David Bourget (Western Ontario)
David Chalmers (ANU, NYU)
Rafael De Clercq
Jack Alan Reynolds
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Neuroethics 3 (3):233-242 (2010)
This paper responds to the four critiques of my book Experiments in Ethics published in this issue. The main theme I take up is how we should understand the relation between psychology and philosophy. Young and Saxe believe that “bottom line” evaluative judgments don’t depend on facts. I argue for a different view, according to which our evaluative and non-evaluative judgments must cohere in a way that makes it rational, sometimes, to abandon even what looks like a basic evaluative judgment because we have changed our minds about the facts. This leads me to qualify Tiberius’s claim that our moral judgments always derive, in part, from fundamental evaluative “justificatory stopping points,” arguing that even these can themselves be adjusted in the light of scientific understanding. Weinberg and Wang object to my use of Kant’s distinction between the perspective of the senses and the perspective of the understanding, because they identify it with a distinction between scientific and philosophical worlds. I argue that a distinction of perspectives isn’t a distinction between worlds and that, in any case, the distinction is not between science and ethics. Finally, in responding to Machery’s objections to a couple of my proposals, I return to the suggestion that a coherentist epistemology is required to deal with the relations between science and ethics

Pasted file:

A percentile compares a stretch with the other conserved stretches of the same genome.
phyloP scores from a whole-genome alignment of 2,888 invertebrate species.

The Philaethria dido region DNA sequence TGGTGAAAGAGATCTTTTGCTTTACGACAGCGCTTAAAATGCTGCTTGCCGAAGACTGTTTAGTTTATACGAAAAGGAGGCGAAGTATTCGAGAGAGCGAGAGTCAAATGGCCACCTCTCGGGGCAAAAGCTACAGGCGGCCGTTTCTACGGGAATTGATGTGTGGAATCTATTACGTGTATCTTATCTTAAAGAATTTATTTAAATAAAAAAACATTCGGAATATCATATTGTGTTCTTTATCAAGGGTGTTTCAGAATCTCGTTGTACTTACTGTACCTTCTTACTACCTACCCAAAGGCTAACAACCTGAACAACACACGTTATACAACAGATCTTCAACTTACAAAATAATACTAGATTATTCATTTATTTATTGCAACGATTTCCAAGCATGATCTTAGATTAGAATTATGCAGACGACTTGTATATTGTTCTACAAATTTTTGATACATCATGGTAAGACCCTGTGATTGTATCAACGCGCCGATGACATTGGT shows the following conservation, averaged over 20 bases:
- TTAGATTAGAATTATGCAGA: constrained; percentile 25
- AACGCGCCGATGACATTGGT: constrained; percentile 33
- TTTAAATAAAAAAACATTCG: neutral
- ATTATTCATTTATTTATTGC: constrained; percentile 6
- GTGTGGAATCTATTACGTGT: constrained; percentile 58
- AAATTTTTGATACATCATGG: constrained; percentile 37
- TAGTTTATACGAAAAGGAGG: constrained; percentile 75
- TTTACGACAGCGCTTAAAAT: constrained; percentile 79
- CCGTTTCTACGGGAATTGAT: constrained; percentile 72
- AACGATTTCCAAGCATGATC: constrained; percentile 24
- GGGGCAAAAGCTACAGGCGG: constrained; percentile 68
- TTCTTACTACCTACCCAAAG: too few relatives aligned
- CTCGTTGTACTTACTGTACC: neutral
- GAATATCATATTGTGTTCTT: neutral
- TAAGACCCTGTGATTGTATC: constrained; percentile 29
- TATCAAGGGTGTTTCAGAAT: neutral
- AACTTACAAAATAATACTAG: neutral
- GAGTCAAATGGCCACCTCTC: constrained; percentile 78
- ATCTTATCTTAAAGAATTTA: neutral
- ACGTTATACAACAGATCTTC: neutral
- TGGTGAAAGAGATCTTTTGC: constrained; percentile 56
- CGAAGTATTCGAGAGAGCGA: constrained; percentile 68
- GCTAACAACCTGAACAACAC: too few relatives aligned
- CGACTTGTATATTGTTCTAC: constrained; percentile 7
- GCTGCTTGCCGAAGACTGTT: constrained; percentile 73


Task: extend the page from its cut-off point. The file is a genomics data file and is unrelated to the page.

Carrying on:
|Keywords||Automaticity Autonomy of ethics Coherentism Foundationalism Hume Kant Incest Naturalism Moral anti-realism Moral realism|
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Paul M. Churchland (1981). Eliminative Materialism and the Propositional Attitudes. Journal of Philosophy 78 (February):67-90.
Cordelia Fine (2006). Is the Emotional Dog Wagging its Rational Tail, or Chasing It? Philosophical Explorations 9 (1):83 – 98.
Joshua Knobe (2006). The Concept of Intentional Action: A Case Study in the Uses of Folk Psychology. Philosophical Studies 130 (2):203-231.
Safro Kwame (ed.) (1995). Readings in African Philosophy: An Akan Collection. University Press of America.
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